THE BLOG

A Passage to India

15/10/2014 14:52 BST | Updated 15/12/2014 10:59 GMT

One of my hats is Co-Chair of the Government's Professional and Business Services Council (PBSC). This means representing the interests of London and the UK's professional and business services sector, including law, accountancy, architecture, computer services and other business services, to the wider world. In this capacity I am visiting India again to explore ways that UK firms can help in the development of Indian infrastructure and open up business there for our own firms.

There is a lot of optimism in India at the moment following the election victory of the BJP party. Senior ministers are seen as more business-friendly than their predecessors, and the Reserve Bank of India appears to be more flexible on international banks and foreign capital inflows.

From the PBSC's viewpoint the main issue is access to Indian markets. Crucially, we need to make India feel it is in partnership with UK firms. In the past the tendency has been to emphasise the selling of our goods and services; whereas, promoting a culture of 'working together' is much more productive. This was one of the reasons I led the opening of the City of London Corporation's office in Mumbai - together with the City's Advisory Group of prominent Indian business people, seven years ago.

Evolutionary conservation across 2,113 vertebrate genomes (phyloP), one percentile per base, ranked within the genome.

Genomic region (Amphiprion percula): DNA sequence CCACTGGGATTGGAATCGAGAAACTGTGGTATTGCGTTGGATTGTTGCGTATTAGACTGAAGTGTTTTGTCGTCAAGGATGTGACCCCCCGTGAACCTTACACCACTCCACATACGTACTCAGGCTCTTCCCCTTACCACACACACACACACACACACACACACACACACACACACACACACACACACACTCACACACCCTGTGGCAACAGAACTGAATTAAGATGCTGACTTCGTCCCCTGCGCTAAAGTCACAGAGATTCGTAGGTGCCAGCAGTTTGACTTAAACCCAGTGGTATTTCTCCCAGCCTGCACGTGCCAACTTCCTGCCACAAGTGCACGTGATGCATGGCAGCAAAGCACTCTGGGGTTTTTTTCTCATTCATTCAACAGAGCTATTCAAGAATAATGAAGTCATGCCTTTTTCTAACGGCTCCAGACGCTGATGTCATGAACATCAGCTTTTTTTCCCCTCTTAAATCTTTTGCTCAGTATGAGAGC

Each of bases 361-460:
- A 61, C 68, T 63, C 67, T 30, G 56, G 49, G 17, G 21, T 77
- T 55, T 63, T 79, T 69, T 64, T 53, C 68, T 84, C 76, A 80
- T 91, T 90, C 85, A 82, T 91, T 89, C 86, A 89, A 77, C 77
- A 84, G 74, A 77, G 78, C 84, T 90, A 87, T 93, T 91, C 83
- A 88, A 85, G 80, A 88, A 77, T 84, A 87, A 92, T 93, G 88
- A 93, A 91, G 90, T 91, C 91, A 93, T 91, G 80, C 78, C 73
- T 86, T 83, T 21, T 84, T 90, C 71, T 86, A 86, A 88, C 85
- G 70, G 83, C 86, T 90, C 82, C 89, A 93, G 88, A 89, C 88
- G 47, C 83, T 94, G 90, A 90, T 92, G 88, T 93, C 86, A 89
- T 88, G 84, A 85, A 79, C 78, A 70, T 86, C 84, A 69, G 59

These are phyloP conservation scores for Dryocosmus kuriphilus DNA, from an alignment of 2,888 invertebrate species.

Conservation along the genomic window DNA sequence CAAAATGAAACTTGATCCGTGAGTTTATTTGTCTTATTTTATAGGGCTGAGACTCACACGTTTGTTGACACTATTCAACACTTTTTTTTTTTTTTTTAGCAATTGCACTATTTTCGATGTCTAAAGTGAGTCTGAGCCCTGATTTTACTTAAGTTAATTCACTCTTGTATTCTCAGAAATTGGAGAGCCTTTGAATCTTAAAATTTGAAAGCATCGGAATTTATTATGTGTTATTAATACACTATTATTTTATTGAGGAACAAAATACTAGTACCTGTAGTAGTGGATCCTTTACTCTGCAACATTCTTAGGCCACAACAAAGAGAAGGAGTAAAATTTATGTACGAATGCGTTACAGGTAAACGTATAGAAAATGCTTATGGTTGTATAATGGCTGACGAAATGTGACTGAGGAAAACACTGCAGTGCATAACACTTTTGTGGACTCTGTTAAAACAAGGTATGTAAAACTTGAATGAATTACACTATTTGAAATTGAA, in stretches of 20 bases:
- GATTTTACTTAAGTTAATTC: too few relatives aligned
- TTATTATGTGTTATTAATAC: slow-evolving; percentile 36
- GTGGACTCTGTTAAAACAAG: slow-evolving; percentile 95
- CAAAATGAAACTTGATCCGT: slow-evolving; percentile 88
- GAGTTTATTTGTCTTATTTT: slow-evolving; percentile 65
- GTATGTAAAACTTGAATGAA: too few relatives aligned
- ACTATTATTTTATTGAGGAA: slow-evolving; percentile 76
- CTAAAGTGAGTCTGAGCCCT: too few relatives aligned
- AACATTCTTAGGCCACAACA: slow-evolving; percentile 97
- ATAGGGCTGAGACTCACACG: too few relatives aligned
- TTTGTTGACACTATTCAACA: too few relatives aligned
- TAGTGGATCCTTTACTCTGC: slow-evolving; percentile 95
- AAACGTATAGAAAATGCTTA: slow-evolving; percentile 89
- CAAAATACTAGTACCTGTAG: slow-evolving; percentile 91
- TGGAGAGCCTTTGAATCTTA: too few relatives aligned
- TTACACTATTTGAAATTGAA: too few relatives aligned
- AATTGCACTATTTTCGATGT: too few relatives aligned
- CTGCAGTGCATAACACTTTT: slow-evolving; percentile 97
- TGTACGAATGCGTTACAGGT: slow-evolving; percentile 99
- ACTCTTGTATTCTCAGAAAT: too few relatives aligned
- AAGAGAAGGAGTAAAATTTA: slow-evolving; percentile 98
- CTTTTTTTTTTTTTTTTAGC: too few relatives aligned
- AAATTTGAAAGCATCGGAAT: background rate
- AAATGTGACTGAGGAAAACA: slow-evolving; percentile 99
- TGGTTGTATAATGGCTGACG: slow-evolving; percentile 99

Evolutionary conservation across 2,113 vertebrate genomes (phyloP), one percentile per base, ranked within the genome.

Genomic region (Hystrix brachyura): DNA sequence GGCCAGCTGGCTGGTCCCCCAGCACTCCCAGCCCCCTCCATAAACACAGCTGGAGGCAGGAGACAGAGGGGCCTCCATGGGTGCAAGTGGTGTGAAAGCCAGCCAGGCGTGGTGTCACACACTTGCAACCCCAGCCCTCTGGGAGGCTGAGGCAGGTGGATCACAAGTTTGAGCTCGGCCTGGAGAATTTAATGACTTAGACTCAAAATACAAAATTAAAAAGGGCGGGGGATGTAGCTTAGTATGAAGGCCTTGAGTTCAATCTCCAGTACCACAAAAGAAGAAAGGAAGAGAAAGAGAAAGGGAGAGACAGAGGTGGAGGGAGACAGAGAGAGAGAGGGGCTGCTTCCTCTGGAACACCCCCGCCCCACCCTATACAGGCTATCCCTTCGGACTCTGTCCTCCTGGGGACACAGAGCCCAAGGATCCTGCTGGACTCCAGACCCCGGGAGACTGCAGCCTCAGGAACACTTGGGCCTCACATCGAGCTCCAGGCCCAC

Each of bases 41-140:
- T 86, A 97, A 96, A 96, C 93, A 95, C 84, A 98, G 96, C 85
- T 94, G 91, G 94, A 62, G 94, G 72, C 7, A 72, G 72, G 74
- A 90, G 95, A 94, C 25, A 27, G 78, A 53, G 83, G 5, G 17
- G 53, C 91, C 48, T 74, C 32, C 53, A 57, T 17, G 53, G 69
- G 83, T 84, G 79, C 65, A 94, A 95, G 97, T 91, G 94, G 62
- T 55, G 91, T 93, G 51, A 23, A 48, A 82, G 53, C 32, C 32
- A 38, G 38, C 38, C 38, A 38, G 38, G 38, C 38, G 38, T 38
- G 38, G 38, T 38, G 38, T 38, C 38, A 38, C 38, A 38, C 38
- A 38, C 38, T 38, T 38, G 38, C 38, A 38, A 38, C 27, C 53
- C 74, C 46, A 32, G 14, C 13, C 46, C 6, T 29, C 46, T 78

India is rightly celebrated for its IT expertise, but is keen to broaden perceptions of its capabilities. The Prime Minister's new 'Make in India' initiative is intended to encourage the growth of the manufacturing sector. The Mumbai-Bangalore industrial corridor, where the UK is the partner country, offers huge opportunities for UK professional and business services to develop large projects. In the same way, the Indian government is keen to address infrastructure issues - around roads and sanitation for example. In order to be part of this growth, the PBSC support Oliver Letwin's ideas for a UK-backed rupee bond, which would facilitate the development of Indian infrastructure by British contractors.

India is clearly open for business and represents a huge market for UK professional and business services. But challenges remain. Much as India has promised to end red tape and to welcome foreign investors, she still maintains substantial tariff and non-tariff barriers that inhibit trade with the EU. We should also acknowledge enduring issues with bureaucracy and 'facilitation payments.' From the Indian perspective, the UK's strict immigration rules and visa restrictions are deeply resented. I fully appreciate our government's position, but a relaxation at least on the higher education front would stop the UK losing out on Indian students - who are presently heading to American, Canadian and Australian Universities.

The UK government is fully awake to the massive business opportunities that India represents. The PBSC feel that the Indian market could be more open to British professional skills. I hope that my forthcoming visit to this fascinating country might be a small part of a new, mutually beneficial, business relationship.